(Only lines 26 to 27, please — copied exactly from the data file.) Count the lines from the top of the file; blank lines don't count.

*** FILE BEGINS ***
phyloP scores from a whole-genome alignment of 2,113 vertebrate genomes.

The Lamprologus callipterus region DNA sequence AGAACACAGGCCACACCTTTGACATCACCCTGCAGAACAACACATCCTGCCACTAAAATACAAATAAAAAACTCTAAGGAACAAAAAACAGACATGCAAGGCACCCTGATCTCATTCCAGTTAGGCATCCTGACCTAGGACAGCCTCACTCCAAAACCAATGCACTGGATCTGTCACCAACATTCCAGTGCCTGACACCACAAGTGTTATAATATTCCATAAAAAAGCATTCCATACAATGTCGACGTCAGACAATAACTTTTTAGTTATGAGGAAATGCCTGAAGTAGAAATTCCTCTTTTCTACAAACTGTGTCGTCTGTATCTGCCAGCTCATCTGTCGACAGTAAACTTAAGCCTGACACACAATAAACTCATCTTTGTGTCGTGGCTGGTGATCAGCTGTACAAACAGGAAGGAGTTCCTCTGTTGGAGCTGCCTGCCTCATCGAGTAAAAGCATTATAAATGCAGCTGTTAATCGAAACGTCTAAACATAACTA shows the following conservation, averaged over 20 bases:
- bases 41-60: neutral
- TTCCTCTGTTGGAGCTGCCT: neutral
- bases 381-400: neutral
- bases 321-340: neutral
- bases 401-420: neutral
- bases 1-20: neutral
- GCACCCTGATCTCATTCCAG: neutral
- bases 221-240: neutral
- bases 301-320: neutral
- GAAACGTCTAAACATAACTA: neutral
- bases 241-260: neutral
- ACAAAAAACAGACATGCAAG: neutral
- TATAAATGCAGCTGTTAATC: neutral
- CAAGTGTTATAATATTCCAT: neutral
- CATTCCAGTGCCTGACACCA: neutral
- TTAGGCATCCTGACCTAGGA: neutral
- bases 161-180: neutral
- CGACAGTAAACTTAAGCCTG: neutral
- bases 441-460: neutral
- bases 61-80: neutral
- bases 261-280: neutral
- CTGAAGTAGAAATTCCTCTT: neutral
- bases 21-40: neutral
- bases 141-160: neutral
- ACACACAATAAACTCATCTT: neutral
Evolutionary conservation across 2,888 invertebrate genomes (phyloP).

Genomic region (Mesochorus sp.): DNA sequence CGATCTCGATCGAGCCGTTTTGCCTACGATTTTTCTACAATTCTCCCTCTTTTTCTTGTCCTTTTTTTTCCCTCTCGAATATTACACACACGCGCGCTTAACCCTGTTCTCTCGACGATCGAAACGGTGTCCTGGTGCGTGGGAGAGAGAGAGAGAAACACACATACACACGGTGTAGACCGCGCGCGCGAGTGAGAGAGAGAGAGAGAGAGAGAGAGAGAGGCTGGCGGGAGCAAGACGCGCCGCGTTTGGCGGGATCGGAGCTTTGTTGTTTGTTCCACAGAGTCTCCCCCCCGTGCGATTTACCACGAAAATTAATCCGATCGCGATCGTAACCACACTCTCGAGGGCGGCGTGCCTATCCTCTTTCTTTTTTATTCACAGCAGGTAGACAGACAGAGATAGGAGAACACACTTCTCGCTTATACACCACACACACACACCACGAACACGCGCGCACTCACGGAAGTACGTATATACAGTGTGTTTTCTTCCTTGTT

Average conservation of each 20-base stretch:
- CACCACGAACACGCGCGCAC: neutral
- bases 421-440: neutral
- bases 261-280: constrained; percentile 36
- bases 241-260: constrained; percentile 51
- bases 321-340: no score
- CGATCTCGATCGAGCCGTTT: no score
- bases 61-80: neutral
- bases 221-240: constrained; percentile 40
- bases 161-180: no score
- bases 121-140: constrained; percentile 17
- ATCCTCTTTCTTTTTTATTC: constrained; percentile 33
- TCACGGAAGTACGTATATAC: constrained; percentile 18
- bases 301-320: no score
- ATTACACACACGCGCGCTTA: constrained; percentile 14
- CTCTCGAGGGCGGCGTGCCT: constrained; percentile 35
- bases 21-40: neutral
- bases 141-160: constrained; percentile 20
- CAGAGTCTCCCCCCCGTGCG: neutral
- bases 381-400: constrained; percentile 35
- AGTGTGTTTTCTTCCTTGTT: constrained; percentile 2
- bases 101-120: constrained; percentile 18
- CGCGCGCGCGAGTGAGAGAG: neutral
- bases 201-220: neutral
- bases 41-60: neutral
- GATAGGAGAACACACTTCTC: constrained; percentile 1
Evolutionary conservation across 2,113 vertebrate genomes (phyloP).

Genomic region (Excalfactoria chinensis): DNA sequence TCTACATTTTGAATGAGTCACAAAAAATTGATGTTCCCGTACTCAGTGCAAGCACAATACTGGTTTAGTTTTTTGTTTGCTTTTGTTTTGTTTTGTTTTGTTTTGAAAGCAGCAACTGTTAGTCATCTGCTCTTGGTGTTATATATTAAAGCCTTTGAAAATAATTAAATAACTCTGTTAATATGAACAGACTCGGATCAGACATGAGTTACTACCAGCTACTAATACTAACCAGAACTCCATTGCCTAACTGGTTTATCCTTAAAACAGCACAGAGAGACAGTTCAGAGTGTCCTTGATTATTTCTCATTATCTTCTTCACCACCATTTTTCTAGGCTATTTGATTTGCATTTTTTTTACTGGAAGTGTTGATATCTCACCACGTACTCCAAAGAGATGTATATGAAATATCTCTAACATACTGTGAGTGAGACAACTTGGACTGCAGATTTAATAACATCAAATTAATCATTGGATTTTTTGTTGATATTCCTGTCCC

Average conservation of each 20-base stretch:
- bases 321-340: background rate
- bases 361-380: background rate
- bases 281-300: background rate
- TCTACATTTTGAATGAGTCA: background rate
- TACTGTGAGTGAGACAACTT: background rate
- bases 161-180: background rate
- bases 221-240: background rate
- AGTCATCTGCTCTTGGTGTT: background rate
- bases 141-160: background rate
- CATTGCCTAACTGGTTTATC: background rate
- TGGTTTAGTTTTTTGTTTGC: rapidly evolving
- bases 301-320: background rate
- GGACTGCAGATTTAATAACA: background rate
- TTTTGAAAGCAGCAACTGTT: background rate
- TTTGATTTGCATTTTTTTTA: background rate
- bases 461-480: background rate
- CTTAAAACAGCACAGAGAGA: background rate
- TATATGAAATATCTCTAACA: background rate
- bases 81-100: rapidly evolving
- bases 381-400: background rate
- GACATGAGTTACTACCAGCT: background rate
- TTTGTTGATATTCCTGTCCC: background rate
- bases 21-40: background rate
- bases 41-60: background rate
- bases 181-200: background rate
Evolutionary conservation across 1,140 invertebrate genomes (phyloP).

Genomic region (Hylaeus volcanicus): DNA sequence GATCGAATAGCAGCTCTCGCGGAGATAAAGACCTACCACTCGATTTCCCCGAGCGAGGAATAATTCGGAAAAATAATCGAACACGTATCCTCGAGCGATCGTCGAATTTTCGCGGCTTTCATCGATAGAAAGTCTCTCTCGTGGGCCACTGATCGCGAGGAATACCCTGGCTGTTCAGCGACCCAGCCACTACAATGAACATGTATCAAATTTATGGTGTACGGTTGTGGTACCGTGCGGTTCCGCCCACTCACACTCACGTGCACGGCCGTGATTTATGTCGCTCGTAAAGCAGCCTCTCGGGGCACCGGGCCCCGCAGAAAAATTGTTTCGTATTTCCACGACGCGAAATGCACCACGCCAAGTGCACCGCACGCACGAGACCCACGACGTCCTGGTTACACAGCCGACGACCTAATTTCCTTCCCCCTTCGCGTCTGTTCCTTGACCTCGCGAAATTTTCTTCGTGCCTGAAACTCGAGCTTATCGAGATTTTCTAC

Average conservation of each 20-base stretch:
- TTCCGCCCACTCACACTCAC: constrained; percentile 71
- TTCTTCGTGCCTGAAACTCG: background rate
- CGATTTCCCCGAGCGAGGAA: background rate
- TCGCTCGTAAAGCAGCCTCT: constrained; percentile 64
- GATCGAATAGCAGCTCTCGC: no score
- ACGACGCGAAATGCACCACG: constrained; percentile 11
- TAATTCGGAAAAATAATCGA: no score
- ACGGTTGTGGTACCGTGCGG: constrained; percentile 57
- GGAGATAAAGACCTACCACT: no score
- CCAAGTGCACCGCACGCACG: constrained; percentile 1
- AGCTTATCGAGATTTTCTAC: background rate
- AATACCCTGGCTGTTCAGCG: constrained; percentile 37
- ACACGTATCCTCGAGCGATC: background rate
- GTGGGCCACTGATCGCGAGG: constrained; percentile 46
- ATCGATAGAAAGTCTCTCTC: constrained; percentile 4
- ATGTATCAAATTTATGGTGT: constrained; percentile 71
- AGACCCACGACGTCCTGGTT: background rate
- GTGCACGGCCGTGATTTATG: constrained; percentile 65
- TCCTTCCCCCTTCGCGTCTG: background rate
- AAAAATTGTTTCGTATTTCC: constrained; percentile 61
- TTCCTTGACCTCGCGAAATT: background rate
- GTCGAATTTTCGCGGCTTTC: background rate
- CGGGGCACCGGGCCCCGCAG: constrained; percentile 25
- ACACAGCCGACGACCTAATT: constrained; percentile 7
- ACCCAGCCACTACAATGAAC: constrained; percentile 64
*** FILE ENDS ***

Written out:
- bases 141-160: neutral
- ACACACAATAAACTCATCTT: neutral